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Closed Access item A Novel Mechanism of Lysosomal Acid Sphingomyelinase Maturation: Requirement for Carboxyl-Terminal Proteolytic Processing
|Authors:||Jenkins, Russell W.|
Riner, Clarke D.
Clarke, Christopher J.
Hannun, Yusuf A.
|Keywords:||Golgi, Intracellular Trafficking, Lysosomal Glycoproteins, Lysosomes, Sphingolipid, Acid Sphingomyelinase, Desipramine|
|Publisher:||American Society for Biochemistry and Molecular Biology|
|Citation:||Journal of Biological Chemistry|
|Abstract:||Acid sphingomyelinase (aSMase) catalyzes the hydrolysis of sphingomyelin (SM) to form the bioactive lipid ceramide (Cer). Notably, aSMase exists in two forms: a zinc (Zn2+)-independent lysosomal aSMase (L-SMase) and a Zn2+-dependent secreted aSMase (S-SMase) that arise from alternative trafficking of a single protein precursor. Despite extensive investigation into the maturation and trafficking of aSMase, the exact identity of mature L-SMase has remained unclear. Here, we describe a novel mechanism of aSMase maturation involving C-terminal proteolytic processing within, or in close proximity to, endolysosomes. Using two different C-terminal-tagged constructs of aSMase (V5, DsRed), we demonstrate that aSMase is processed from a 75-kDa, Zn2+-activated proenzyme to a mature 65 kDa, Zn2+-independent L-SMase. L-SMase is recognized by a polyclonal Ab to aSMase, but not by anti-V5 or anti-DsRed antibodies, suggesting that the C-terminal tag is lost during maturation. Furthermore, indirect immunofluorescence staining demonstrated that mature L-SMase colocalized with the lysosomal marker LAMP1, whereas V5-aSMase localized to the Golgi secretory pathway. Moreover, V5-aSMase possessed Zn2+-dependent activity suggesting it may represent the common protein precursor of S-SMase and L-SMase. Importantly, the 65-kDa L-SMase, but not V5-aSMase, was sensitive to the lysosomotropic inhibitor desipramine, co-fractionated with lysosomes, and migrated at the same Mr as partially purified human aSMase. Finally, three aSMase mutants containing C-terminal Niemann-Pick mutations (R600H, R600P, ΔR608) exhibited defective proteolytic maturation. Taken together, these results demonstrate that mature L-SMase arises from C-terminal proteolytic processing of pro-aSMase and suggest that impaired C-terminal proteolysis may lead to severe defects in L-SMase function.|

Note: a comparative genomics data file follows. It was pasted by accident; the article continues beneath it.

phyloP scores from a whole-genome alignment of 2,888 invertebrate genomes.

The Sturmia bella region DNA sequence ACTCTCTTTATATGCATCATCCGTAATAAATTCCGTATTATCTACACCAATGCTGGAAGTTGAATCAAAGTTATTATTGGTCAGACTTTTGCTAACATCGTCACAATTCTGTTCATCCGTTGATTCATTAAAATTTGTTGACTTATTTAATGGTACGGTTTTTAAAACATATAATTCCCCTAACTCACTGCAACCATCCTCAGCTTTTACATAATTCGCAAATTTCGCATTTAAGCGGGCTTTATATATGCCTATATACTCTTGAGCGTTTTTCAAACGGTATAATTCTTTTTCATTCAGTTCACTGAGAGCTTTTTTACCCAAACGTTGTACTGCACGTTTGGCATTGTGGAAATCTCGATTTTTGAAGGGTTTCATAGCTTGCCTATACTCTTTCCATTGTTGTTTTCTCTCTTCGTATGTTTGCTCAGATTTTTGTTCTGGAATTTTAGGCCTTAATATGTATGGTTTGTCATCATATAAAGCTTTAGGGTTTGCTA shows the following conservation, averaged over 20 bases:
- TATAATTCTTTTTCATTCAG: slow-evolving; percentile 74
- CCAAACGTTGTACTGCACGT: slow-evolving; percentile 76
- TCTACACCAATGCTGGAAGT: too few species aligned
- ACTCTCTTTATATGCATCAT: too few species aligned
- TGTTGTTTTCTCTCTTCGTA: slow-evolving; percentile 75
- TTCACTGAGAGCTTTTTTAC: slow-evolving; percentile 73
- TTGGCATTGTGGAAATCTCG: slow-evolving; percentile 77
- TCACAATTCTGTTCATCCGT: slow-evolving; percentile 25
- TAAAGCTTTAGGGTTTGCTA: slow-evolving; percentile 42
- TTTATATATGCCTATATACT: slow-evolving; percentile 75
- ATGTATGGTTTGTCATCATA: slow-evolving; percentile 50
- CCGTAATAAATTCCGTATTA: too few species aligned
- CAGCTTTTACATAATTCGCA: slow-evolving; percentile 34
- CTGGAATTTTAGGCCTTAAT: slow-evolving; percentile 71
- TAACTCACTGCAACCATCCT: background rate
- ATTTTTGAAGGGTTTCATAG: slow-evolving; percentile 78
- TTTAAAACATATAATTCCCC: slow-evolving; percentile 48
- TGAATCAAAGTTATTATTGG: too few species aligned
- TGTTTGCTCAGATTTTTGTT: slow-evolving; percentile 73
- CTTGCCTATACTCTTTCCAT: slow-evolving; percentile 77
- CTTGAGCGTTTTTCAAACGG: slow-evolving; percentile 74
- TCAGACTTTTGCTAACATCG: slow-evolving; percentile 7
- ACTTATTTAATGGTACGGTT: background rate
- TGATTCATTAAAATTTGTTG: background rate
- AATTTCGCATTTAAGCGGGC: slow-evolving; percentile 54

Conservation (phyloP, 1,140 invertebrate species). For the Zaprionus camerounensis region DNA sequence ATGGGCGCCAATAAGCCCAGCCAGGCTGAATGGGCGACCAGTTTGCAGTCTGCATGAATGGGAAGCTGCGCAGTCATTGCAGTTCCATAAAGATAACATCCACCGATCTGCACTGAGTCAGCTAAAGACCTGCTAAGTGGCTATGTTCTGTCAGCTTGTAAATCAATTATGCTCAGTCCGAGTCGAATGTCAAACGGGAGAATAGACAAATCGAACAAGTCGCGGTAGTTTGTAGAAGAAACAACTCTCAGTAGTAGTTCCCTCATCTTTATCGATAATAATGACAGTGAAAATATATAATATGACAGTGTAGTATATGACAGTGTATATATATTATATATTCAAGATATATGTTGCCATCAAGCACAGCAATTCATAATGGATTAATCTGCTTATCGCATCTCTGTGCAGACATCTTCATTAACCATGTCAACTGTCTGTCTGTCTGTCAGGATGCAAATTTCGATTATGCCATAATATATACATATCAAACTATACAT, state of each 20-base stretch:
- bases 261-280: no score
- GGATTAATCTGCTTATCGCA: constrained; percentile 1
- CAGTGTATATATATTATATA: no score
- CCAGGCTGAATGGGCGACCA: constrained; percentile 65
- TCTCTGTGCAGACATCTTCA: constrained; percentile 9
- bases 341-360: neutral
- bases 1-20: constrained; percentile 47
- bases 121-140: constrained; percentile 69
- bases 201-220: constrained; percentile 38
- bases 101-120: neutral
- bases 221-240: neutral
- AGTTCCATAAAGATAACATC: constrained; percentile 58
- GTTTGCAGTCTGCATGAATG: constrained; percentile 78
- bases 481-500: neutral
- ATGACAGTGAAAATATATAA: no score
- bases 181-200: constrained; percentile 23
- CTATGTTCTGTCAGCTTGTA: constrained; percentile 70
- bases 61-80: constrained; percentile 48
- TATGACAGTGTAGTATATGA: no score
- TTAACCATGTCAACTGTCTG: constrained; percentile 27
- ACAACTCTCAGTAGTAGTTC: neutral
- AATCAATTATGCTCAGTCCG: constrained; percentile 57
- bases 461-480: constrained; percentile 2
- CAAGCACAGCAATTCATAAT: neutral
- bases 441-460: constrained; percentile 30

|Publisher version (URL):||http://dx.doi.org/10.1074/jbc.M110.155234|
|E-ISSNmetadata.dc.identifier.doi = DOI:||1083-351X|
|Appears in Collections:||(IQAC) Artículos|
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